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Patrick Cross (’14), self-portraitPatrick Cross (’14), self-portrait

This blog recently featured an illustrated tribute to martyred French priest Rev. Jacques Hamel, penned by alumnus cartoonist Patrick Cross (’14). The work is one of several cartoons that Mr. Cross — who is, by day, a counselor in the College’s Admissions office — has drawn in recent months as he launches a career in editorial cartooning. Already, his efforts have borne some success: Mr. Cross produces cartoons weekly for CatholicVote.org, as well as occasionally for GlennBeck.com.

“I’ve always been interested in politics, and I’ve always been interested in art,” Mr. Cross reflects. “But it was my parents who first suggested that I combine the two loves together in editorial cartooning.”

  • Patrick Cross Cartoons 2016
    Slideshow: Patrick Cross Cartoons
  • Patrick Cross Cartoons 2016
    Slideshow: Patrick Cross Cartoons
  • Patrick Cross Cartoons 2016
    Slideshow: Patrick Cross Cartoons
  • Patrick Cross Cartoons 2016
    Slideshow: Patrick Cross Cartoons
  • Patrick Cross Cartoons 2016
    Slideshow: Patrick Cross Cartoons
  • Patrick Cross Cartoons 2016
    Slideshow: Patrick Cross Cartoons
  • Patrick Cross Cartoons 2016
    Slideshow: Patrick Cross Cartoons
  • Patrick Cross Cartoons 2016
    Slideshow: Patrick Cross Cartoons

The idea began to take root during his Senior Year, when College Governor Berni Neal spoke at an on-campus career panel. Upon learning about Mr. Cross’ professional interests, Mrs. Neal revealed that she was friends with Michael Ramirez — the two-time Pulitzer Prize-winning cartoonist, formerly of the Los Angeles Times — and offered to arrange a meeting. “Ramirez was my favorite cartoonist growing up,” recalls Mr. Cross. “I went down to see him at the end of my Senior Year. We talked for about an hour and a half. That really put a fire in my belly.”

Mr. Cross began publishing his cartoons on his website and a Facebook page in January, and soon his work began generating attention. His goal, he says, is to produce cartoons that succeed on a variety of levels. “There are many layers,” he says. “You can have something that is funny in a slapstick sort of way. But some readers are looking for more.” Here, he adds, one sees the value and versatility of a classical education. “If you have an education that shows you how to identify principles, causes, effects, and prior causes, then you can do much better work.”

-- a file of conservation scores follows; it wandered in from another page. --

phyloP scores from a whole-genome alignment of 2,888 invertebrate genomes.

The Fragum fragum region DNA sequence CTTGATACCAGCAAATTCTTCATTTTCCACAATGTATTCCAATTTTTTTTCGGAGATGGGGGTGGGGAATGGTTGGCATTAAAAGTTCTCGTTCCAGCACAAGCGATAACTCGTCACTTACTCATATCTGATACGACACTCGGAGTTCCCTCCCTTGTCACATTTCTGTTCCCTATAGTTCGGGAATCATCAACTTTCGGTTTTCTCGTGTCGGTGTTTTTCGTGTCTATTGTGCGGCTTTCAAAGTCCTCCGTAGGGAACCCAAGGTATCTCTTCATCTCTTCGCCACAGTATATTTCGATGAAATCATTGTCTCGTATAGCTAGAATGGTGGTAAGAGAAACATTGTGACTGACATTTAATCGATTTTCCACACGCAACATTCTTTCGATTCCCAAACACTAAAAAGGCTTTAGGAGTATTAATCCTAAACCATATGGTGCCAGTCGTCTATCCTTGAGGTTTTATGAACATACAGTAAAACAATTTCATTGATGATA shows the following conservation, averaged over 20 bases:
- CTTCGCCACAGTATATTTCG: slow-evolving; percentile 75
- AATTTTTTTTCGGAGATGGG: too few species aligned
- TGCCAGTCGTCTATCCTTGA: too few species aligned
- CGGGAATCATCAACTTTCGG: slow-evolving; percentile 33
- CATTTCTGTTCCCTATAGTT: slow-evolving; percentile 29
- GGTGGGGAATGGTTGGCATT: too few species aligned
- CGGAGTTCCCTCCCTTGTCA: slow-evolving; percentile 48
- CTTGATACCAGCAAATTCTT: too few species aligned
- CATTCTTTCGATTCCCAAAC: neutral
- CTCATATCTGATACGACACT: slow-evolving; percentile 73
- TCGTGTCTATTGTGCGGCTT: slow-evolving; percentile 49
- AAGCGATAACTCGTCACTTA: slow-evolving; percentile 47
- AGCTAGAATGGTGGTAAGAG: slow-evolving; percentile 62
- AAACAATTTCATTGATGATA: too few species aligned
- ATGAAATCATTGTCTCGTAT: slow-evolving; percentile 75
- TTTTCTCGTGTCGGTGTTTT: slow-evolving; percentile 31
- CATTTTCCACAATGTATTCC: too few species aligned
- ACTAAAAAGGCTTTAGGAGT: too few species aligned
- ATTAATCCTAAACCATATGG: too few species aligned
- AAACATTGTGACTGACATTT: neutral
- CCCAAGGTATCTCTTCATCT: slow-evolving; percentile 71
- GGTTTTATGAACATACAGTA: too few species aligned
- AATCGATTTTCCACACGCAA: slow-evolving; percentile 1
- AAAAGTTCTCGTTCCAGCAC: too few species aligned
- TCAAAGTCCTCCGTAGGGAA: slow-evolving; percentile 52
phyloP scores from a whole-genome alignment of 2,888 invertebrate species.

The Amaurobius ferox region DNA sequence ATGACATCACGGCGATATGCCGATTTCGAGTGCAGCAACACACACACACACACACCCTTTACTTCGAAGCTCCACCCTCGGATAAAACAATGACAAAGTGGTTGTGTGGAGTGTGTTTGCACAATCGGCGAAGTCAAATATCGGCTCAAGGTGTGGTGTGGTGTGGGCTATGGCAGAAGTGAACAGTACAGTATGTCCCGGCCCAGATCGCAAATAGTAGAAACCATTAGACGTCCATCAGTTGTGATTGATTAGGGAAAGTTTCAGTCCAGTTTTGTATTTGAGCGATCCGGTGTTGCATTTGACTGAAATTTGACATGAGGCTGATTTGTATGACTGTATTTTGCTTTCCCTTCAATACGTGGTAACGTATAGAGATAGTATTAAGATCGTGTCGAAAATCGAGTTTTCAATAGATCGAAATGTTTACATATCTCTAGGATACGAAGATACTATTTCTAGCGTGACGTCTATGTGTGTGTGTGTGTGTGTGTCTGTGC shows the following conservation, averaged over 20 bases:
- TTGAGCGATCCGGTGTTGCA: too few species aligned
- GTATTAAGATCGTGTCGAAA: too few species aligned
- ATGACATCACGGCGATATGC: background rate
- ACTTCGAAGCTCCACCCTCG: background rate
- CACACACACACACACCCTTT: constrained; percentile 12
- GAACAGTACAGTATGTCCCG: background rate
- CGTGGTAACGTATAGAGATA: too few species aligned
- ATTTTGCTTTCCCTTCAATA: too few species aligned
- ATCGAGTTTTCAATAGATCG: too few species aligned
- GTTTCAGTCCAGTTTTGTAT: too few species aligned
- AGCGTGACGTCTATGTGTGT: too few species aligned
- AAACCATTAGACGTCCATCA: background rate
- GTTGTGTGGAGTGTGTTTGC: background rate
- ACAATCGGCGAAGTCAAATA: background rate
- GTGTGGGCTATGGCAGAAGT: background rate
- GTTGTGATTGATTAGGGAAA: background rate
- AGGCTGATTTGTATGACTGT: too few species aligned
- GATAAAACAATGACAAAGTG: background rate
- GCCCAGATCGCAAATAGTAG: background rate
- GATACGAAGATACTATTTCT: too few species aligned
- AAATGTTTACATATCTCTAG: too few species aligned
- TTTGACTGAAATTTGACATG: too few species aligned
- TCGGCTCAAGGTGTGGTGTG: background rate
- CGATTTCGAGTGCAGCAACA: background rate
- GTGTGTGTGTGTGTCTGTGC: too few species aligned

Patriotism infuses Mr. Cross’ art — a patriotism, he says, that has been with him all his life, but which deepened during his time at the College. “I’ve always loved the American founding. I’ve always believed in the principles of the country. But what my education at TAC really did, especially Junior Year, is show me why I believed in those things. In reading the Federalist Papers, the founders, and Abraham Lincoln — all in the context Aristotle’s Ethics and Politics, which we were studying in philosophy — I was able to locate the American experiment, or the American founding, in the context of the Western tradition. I came to a better understanding of why self-governance is good, why a government that promotes political prudence is such a gift, and also how we must not take any of it for granted.”